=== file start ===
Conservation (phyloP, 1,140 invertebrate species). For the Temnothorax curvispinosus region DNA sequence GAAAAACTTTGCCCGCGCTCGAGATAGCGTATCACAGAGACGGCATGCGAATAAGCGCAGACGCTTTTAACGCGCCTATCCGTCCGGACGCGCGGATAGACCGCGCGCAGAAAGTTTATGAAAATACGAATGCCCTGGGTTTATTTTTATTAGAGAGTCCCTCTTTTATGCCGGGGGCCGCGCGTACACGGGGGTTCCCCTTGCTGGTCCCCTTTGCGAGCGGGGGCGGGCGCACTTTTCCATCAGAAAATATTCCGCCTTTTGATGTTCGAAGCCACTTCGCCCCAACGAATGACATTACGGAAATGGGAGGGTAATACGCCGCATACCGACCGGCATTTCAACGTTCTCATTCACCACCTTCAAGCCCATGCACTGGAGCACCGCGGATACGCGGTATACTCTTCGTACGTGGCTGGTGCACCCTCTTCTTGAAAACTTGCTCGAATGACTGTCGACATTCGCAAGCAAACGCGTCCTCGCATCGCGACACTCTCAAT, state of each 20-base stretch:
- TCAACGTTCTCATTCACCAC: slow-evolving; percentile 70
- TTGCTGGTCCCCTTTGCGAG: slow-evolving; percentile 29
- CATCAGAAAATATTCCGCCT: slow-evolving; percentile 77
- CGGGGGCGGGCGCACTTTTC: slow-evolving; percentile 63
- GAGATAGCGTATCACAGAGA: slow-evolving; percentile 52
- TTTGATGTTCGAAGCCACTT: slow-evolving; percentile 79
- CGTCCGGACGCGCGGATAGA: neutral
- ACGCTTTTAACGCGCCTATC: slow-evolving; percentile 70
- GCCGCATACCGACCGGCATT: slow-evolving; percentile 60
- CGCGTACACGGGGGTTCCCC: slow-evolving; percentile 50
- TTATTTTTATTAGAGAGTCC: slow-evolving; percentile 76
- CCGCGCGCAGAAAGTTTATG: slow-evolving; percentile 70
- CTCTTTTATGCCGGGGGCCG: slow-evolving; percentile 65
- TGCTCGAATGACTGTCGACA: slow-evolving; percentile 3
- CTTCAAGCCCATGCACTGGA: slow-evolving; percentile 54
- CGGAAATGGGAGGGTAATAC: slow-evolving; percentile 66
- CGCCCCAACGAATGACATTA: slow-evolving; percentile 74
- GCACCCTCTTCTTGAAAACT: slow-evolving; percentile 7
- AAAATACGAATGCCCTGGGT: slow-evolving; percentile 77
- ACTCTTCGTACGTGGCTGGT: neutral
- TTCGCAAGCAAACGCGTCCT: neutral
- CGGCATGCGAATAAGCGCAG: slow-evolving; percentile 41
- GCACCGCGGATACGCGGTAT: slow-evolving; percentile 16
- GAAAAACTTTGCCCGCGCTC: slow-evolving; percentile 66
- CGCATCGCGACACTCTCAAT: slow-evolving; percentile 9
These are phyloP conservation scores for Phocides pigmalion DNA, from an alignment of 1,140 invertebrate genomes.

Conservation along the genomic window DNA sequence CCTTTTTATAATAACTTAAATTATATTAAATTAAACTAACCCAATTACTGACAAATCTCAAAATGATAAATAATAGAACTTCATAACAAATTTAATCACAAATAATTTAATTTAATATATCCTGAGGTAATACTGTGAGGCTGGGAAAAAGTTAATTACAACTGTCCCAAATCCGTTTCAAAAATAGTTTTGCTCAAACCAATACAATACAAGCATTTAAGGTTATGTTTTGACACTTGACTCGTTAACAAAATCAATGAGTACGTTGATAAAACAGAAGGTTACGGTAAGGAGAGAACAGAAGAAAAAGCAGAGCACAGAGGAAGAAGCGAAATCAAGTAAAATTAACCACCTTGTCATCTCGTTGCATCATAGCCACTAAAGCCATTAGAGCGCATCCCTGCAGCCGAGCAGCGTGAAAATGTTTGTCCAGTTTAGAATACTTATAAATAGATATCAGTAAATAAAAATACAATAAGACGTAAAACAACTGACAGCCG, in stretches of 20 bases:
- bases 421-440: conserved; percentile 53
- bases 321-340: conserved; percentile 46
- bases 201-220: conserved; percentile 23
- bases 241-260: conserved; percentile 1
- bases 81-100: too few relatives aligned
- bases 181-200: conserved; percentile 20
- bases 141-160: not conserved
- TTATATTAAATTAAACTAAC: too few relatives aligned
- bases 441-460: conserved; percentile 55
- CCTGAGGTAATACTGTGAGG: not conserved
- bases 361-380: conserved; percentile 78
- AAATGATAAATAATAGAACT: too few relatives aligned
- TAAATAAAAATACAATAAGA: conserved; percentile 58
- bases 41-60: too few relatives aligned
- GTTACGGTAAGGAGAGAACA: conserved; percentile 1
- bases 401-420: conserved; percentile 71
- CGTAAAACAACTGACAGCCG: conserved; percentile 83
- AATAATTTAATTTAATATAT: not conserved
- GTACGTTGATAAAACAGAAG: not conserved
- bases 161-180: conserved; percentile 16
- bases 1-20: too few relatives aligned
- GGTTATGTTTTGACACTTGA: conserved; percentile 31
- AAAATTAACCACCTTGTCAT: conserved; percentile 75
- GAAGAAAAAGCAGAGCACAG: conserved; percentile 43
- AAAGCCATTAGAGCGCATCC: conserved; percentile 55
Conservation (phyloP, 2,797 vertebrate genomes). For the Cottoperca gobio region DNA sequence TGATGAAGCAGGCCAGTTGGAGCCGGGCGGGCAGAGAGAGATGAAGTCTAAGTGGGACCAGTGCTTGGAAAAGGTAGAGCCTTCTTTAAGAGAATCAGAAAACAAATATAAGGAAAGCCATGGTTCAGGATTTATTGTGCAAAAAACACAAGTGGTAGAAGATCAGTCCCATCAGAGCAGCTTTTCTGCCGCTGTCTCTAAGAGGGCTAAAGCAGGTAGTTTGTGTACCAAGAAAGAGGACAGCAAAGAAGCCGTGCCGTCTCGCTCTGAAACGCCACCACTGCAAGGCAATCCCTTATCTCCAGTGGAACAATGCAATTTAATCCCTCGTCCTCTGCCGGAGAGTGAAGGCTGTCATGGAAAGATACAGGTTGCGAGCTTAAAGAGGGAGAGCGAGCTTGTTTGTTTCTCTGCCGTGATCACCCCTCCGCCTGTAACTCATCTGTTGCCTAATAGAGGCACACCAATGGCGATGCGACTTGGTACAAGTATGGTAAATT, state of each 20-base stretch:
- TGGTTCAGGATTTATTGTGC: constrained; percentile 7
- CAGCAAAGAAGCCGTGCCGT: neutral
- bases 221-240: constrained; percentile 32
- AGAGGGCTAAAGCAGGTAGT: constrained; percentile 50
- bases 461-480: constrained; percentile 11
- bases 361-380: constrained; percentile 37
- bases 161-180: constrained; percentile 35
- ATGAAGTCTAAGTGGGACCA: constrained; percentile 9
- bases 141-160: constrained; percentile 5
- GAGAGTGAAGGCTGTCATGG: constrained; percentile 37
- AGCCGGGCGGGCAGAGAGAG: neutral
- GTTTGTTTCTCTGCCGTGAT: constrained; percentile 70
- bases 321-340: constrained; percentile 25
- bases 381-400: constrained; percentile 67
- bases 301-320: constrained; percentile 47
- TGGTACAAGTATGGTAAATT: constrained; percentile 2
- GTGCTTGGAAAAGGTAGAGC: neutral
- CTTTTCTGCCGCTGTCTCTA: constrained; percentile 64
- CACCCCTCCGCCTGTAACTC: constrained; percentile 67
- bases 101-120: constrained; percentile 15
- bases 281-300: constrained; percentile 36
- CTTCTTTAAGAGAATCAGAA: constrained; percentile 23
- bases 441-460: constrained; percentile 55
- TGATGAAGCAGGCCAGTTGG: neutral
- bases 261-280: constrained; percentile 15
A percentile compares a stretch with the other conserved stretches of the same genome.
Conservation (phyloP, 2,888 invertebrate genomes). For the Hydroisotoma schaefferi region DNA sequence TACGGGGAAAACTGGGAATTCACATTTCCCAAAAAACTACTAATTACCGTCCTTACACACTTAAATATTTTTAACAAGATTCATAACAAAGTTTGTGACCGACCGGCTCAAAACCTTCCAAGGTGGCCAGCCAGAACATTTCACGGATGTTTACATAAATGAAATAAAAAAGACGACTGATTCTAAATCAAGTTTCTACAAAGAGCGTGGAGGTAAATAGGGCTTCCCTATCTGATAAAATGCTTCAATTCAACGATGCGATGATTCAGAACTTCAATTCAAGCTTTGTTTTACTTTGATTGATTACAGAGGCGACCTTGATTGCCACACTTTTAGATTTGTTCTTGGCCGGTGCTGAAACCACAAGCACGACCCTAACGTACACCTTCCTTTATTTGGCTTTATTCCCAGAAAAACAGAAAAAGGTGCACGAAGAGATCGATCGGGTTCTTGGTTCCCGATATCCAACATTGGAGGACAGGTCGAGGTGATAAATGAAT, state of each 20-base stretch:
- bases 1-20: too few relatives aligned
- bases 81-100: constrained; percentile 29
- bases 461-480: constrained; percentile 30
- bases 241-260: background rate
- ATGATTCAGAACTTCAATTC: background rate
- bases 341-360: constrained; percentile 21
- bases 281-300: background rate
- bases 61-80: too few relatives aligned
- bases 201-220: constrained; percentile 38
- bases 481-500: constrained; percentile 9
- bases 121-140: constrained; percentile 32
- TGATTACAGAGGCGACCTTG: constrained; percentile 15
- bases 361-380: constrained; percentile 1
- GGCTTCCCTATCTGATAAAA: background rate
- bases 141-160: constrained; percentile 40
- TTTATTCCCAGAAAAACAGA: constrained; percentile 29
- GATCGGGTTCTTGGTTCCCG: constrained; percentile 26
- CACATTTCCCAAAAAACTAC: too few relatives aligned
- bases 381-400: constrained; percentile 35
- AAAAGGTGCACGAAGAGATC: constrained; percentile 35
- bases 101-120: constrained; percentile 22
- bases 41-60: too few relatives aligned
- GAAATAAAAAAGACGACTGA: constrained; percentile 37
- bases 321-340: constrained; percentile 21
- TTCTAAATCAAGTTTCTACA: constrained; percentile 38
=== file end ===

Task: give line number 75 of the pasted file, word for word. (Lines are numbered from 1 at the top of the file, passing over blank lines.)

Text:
- bases 281-300: constrained; percentile 36